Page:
There were 2,487 property crimes — larceny, burglary, and motor vehicle theft — reported per 100,000 Americans in 2015, an 11.6% decline from five years prior. The FBI estimates that property crime resulted in $14.3 billion in losses in 2015, down from $15.6 billion in 2011. For several centuries, crime has been more common in large, urban areas than in rural parts of the country. In the Baltimore-Columbia-Towson metro area, 2,625 property crimes were reported per 100,000 residents, more than the national property crime rate and the third lowest rate of any city in Maryland.
Property crime is most common in cities with high poverty and unemployment. In the Baltimore metro area, an estimated 10.6% of residents live in poverty, a smaller share than the 14.7% national poverty rate. Poverty tends to be more prevalent in areas with high unemployment. The unemployment rate in Baltimore of 5.4% in 2015 was roughly similar to the national unemployment rate of 5.3% that year.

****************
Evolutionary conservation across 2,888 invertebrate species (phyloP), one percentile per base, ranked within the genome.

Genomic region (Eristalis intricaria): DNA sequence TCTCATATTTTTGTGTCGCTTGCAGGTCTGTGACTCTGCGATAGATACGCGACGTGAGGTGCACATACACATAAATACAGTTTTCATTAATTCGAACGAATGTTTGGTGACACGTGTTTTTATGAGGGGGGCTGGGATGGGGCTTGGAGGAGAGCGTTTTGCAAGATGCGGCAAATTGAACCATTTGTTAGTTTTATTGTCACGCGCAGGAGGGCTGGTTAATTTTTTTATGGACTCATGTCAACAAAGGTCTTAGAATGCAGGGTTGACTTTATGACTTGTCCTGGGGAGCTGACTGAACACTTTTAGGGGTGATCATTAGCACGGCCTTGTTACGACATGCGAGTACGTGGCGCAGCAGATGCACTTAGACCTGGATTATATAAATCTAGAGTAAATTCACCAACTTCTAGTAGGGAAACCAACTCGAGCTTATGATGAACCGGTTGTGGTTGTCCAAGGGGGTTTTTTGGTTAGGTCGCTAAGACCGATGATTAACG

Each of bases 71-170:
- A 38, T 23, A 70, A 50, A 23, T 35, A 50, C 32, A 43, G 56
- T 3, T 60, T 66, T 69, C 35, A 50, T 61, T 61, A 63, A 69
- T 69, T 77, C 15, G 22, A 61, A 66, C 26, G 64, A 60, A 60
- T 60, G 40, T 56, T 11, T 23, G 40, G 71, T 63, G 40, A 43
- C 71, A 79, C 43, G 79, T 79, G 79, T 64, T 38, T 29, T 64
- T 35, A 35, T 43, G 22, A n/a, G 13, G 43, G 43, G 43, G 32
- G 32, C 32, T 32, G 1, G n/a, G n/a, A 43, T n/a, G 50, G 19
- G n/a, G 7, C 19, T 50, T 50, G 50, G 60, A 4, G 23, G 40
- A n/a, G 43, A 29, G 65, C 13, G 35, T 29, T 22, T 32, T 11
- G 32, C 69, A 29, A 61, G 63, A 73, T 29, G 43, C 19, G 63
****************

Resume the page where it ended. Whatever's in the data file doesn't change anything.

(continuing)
While a city’s police force is an effective top-down approach to stopping property crime, the level of crime in a city often depends on other municipal services and conditions. Areas with good schools and high graduation rates are less likely to have a high incidence of crime. Nationwide, 87.1% of American adults have at least a high school diploma. In Baltimore, however, 90.4% of adults have graduated high school, a larger share than the national figure and the highest attainment rate of any Maryland metro area.
While criminals have different motivations for committing property crimes and violent crimes — murder, rape, robbery, and aggravated assault — there tends to be roughly seven times more property crime than violent crime in metropolitan areas across the country. There were an estimated 625 violent crimes in Baltimore per 100,000 residents in 2015, approximately one-fourth of the number of property crimes reported that year per 100,000.